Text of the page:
With three albums under their belt, the hard-touring band from Troy, Michigan is poised to break through to national stardom. (Midway through the tour, Miller’s editor at Rolling Stone tells him his story might make the cover.) Despite Jeff’s charisma as frontman, Russell is clearly Stillwater’s guiding musical force – biz talk that his talent is being held back breeds paranoia and resentment in the others.

These plausible intra-band tensions are one of at least four trains about to simultaneously crash into Stillwater’s tour bus. Train two is Miller’s unsteady balancing of professional objectivity and personal trust with the band; train three is Russell and Miller’s competing love for Penny; and train four is the worry of Miller’s formidable, protective mother Elaine, played by Frances McDormand (Wonder Boys, Fargo). Her phone calls to Miller on the road provide comic relief – band aid girls or musicians often end up on the line, reassuring her that her son has resisted the temptations of drugs and sex. But there’s a poignancy to the relationship; by the end, Elaine comes to realize that her work is done in preparing William, and that a rock ‘n’ roll tour is an extreme, but not premature test of his character.

And he does get his cherry picked by the band aid girls on a slow night in Topeka. They don’t call themselves groupies, but they party like ’em. “That’s true to life,” Crowe admits. “For me it was in Portland on tour with Lee Michaels [‘Do You Know What I Mean’]. And just like in the movie, Steely Dan was on ‘The Midnight Special’ on TV, playing ‘Do It Again.’ We had to get that clip. How sad is that?”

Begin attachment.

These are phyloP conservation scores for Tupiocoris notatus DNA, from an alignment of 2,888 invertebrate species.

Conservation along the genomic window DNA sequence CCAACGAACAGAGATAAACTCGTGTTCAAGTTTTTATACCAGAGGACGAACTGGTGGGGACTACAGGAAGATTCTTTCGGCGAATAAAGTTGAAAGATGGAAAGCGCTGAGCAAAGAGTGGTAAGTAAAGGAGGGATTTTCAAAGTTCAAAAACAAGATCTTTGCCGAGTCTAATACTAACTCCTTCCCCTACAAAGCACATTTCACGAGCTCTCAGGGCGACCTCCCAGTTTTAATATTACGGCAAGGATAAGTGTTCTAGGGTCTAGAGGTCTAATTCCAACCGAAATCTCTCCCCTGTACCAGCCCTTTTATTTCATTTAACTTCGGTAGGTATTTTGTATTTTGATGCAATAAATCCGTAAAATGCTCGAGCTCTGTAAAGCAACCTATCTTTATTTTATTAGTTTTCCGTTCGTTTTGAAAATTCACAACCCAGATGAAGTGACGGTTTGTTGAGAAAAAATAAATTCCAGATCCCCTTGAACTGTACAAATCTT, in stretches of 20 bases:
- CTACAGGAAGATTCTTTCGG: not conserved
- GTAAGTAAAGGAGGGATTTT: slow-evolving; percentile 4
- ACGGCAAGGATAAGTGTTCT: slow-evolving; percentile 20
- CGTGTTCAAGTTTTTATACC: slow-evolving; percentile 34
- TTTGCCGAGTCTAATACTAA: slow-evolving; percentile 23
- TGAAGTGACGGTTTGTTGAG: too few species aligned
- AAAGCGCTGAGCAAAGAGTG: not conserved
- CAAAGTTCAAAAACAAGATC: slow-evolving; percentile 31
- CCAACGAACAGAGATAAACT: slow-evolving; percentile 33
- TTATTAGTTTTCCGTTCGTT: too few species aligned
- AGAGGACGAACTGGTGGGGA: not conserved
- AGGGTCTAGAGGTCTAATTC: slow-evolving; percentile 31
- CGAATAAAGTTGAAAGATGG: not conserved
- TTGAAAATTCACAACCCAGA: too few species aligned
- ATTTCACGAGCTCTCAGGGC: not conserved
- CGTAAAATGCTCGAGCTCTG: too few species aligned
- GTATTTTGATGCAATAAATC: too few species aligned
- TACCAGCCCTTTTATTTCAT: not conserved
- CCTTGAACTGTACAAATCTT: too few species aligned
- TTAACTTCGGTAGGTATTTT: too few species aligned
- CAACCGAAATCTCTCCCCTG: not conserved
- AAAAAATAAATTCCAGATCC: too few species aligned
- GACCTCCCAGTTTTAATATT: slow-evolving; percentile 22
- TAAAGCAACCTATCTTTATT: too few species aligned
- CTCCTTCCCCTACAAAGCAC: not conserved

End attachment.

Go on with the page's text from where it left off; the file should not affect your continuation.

The casting of Almost Famous is aided by the real-life parallels between the actors and characters. Like Miller, Patrick Fugit is a green newcomer – his best-known spots to date have been on “Touched By An Angel,” which shoots in his hometown of Salt Lake City. (The only music he ever paid attention to was on skateboarding videos.) Kate Hudson, who resembles a smaller-boned Drew Barrymore but with the same radiance, is an attention magnet, like Penny. Like Russell, Billy Crudup is poised to ascend to the next levels of stardom, where his celebrity will gradually overshadow the talents that brought him there. And Jason Lee – well, he’s always been great at playing obnoxious guys. “He’s the movie’s hidden savior,” Crowe says. “He shows you what a lead singer’s ego and attitude is like. Without that, the band wouldn’t be believable, and neither would the movie.” And during this year, perhaps the apex of Lester Bangs’ renown, it’s remarkable how naturally Phillip Seymour Hoffman seems to inhabit the late journalist’s manic persona.